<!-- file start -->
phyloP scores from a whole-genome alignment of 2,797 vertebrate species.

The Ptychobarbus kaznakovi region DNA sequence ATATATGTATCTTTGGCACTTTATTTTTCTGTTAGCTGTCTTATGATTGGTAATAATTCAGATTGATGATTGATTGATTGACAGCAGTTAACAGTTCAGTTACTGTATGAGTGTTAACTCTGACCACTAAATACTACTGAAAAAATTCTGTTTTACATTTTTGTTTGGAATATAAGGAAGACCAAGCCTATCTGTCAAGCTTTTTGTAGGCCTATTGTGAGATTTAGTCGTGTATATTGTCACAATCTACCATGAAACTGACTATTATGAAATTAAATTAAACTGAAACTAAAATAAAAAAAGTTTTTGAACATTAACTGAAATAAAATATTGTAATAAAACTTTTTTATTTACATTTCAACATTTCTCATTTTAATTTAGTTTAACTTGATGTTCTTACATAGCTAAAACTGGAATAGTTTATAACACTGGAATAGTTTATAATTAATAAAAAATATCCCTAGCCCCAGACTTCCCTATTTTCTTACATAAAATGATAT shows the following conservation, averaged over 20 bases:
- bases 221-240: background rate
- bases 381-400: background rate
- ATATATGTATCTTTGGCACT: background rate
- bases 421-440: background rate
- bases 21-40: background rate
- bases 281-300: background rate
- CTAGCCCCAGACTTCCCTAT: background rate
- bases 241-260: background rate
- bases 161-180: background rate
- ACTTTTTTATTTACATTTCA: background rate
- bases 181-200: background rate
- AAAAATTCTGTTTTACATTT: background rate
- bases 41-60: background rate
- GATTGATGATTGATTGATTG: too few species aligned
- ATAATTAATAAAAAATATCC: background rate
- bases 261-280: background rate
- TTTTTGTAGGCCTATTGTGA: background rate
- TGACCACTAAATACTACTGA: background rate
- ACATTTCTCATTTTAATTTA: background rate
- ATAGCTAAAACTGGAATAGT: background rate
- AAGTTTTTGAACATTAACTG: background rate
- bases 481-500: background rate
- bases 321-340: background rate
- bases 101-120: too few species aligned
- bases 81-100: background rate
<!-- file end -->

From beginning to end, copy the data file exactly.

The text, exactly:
phyloP scores from a whole-genome alignment of 2,797 vertebrate species.

The Ptychobarbus kaznakovi region DNA sequence ATATATGTATCTTTGGCACTTTATTTTTCTGTTAGCTGTCTTATGATTGGTAATAATTCAGATTGATGATTGATTGATTGACAGCAGTTAACAGTTCAGTTACTGTATGAGTGTTAACTCTGACCACTAAATACTACTGAAAAAATTCTGTTTTACATTTTTGTTTGGAATATAAGGAAGACCAAGCCTATCTGTCAAGCTTTTTGTAGGCCTATTGTGAGATTTAGTCGTGTATATTGTCACAATCTACCATGAAACTGACTATTATGAAATTAAATTAAACTGAAACTAAAATAAAAAAAGTTTTTGAACATTAACTGAAATAAAATATTGTAATAAAACTTTTTTATTTACATTTCAACATTTCTCATTTTAATTTAGTTTAACTTGATGTTCTTACATAGCTAAAACTGGAATAGTTTATAACACTGGAATAGTTTATAATTAATAAAAAATATCCCTAGCCCCAGACTTCCCTATTTTCTTACATAAAATGATAT shows the following conservation, averaged over 20 bases:
- bases 221-240: background rate
- bases 381-400: background rate
- ATATATGTATCTTTGGCACT: background rate
- bases 421-440: background rate
- bases 21-40: background rate
- bases 281-300: background rate
- CTAGCCCCAGACTTCCCTAT: background rate
- bases 241-260: background rate
- bases 161-180: background rate
- ACTTTTTTATTTACATTTCA: background rate
- bases 181-200: background rate
- AAAAATTCTGTTTTACATTT: background rate
- bases 41-60: background rate
- GATTGATGATTGATTGATTG: too few species aligned
- ATAATTAATAAAAAATATCC: background rate
- bases 261-280: background rate
- TTTTTGTAGGCCTATTGTGA: background rate
- TGACCACTAAATACTACTGA: background rate
- ACATTTCTCATTTTAATTTA: background rate
- ATAGCTAAAACTGGAATAGT: background rate
- AAGTTTTTGAACATTAACTG: background rate
- bases 481-500: background rate
- bases 321-340: background rate
- bases 101-120: too few species aligned
- bases 81-100: background rate